With the turn of the new year seemingly bringing Barbadians no ease in their fears over gun violence, the Democratic Labour Party (DLP) is contending that the then Freundel Stuart administration was justified in its decision to increase the powers of the police.
Indeed, DLP president Verla De Peiza contends that despite strong opposition to the Amendments to the Police Act 2017 while in Opposition, the ruling Barbados Labour Party (BLP) seemed to have now seen the light. De Peiza charged that not only had the Government back-peddled on its promise to repeal the controversial amendment but that they have already used the very statute to try to tackle the scourge of gun violence.
“The thing is that they threatened to repeal it but they have used it already in relations to recent operations in St Lucy following a murder there late last year. So clearly they are embracing it now. So I think that says it all about whether or not the legislation was justified,” De Peiza told Barbados TODAY this morning.
Former Attorney General Adriel Brathwaite also told Barbados TODAY that prior talk of repealing the legislation “was a joke”.
“Obviously the legislation is justified otherwise we would not have brought it to Parliament in the first place,” he said.
Barbados TODAY made several attempts to reach Attorney General Dale Marshal and Minister of Home Affairs, Edmund Hinkson, to ascertain if Government still intended to follow through with campaign promises to repeal the legislation in question. However, up to the time of the E-publication, those calls went unanswered.
The main component of the amendment gives the Commissioner of Police and the Attorney General the power to impose a two-day curfew on any geographical area within Barbados. This could be enforced if the Commissioner of Police considers that he “has received information or intelligence with regard to criminal activity in any area of Barbados, and it appears to him that due to the nature or extent of the criminal activity, that there are reasonable grounds to believe that in the interest of public safety, public order or for the purpose of preventing or detecting crime, it is necessary to do so.”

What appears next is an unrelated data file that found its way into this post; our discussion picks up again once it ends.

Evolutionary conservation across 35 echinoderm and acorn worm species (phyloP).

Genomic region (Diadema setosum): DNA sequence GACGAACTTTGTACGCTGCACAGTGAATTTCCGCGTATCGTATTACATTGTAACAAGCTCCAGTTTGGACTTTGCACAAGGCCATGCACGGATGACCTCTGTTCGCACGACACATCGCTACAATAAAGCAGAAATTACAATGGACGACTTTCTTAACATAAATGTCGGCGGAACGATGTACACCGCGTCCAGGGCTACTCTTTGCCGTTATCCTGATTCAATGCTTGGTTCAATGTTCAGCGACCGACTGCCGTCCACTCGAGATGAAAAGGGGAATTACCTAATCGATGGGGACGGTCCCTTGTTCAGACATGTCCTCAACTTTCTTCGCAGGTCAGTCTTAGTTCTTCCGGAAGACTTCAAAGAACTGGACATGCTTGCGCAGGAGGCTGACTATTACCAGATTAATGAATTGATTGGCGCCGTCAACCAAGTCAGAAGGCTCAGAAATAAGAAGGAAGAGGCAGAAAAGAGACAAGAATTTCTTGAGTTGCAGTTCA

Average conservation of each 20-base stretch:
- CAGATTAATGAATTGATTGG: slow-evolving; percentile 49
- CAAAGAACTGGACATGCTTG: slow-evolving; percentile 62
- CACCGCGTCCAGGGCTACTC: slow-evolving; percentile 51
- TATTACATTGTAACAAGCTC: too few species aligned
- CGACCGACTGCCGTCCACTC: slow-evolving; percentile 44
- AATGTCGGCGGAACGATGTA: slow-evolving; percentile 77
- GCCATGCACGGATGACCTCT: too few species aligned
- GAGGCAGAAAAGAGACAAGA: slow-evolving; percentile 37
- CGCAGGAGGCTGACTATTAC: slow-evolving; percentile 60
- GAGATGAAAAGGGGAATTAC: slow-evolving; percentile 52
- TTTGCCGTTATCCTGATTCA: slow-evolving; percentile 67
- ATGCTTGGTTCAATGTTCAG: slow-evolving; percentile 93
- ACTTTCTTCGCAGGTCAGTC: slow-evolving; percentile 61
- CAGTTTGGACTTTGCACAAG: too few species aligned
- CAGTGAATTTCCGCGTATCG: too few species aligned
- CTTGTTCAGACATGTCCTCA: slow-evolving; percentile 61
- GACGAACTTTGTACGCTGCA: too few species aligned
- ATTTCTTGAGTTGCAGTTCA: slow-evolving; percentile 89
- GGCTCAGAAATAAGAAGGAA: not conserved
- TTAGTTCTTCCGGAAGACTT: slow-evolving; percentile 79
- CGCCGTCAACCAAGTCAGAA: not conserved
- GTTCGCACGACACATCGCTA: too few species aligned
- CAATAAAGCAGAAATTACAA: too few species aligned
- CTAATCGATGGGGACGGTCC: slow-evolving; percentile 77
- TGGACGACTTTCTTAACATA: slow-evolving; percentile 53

The amendments were largely criticised by the BLP as a possible encroachment on the civil liberties of Barbadians as once under curfew, the police had the power to search premises, person and vehicles without a warrant. These powers are available to any police officer that has reasonable suspicion that any offence has been committed or is about to be committed.
This morning the DLP president argued that the Mia Mottley-led Government should not only use the Amendments to the Police Act 2017 but that they should revisit other plans that have yielded high success rates in tackling gun violence.
“It is true that measures may need to be tougher but we also have to go back to and do things that were working for us before. Things like community policing have produced good results for us before. Whenever the relationship with the police is better the crime rate goes down. We need to look at it from that angle because I remember years ago when the Pine was the hotspot, Government put a police outpost in that community and we saw results fairly quickly,” she explained.
Barbados has recorded two murders so far for the year that were gun-related. firstname.lastname@example.org